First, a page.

[Dr. Jha]: Well we have certainly encouraged it among our colleagues and I talk about it a lot at Harvard- that we are just not going to do that [all-male panels]. Sometimes we will have a panel and someone will say "well, what about this person" and I'll explain to them why we are not doing that. I have found when I explain it to people, everyone gets it just about immediately- people understand why [gender equality] it's important and that it's not difficult to do because there are so many accomplished women to include.

[Women in Global Health]: I think that is so great, this commitment you have made and how you talk about it openly with colleagues that are also on board. We are actually doing a call for commitments through the global health community, talking and asking people to address gender equality at a leadership level or in their own institutions. So, we would love if you could make that commitment as well through our online platform. Are there any other commitments or strategies that you have had time to reflect on that you think would be most effective in bringing about this change?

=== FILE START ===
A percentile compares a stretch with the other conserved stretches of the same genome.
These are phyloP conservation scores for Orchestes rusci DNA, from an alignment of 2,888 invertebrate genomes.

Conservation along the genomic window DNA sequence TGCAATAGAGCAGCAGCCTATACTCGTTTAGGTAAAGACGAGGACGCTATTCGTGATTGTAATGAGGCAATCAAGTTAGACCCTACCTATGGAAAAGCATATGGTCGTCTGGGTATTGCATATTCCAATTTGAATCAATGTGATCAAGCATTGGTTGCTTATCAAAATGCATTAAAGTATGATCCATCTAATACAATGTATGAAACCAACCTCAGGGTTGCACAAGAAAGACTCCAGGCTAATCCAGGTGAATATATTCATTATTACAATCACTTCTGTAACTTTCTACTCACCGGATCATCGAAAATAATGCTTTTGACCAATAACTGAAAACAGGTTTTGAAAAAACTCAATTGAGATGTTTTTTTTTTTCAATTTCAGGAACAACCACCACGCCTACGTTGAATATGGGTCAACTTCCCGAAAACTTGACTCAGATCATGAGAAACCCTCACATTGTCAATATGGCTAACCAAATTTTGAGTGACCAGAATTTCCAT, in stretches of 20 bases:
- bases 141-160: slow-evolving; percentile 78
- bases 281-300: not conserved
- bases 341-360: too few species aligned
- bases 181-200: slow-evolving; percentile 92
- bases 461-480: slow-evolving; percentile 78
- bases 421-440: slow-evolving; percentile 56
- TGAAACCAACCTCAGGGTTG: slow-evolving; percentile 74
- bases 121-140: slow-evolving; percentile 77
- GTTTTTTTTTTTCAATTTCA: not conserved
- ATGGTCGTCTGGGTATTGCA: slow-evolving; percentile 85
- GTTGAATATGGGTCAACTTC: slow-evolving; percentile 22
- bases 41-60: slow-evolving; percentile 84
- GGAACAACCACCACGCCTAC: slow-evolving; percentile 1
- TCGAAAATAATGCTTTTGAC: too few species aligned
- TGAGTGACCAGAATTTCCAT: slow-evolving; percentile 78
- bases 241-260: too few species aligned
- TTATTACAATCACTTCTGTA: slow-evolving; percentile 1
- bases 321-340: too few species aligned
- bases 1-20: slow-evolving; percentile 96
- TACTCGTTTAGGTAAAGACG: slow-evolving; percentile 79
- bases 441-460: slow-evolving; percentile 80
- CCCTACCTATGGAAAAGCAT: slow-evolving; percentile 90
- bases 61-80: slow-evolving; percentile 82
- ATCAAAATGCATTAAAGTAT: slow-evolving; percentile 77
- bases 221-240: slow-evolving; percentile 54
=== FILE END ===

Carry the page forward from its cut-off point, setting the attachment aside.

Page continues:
[Dr. Jha]: Well, beyond the specifics of all-male panels, I think it is important to remind people why gender equity is so important. One of the responses I get that bothers me is when people respond "well, I have daughters," but then what if people just had sons, would that mean we wouldn't be committed to that extent? Of course not! Beyond it being a basic human right argument, it's that it is actually good for all of us- for society. The evidence is that the education of women is good for social development and when you have more diverse leadership structures, boards, and management, organizations tend to function better. This is not a moral issue, so much as an evidence-based one. So within our own institute, we definitely think about these things.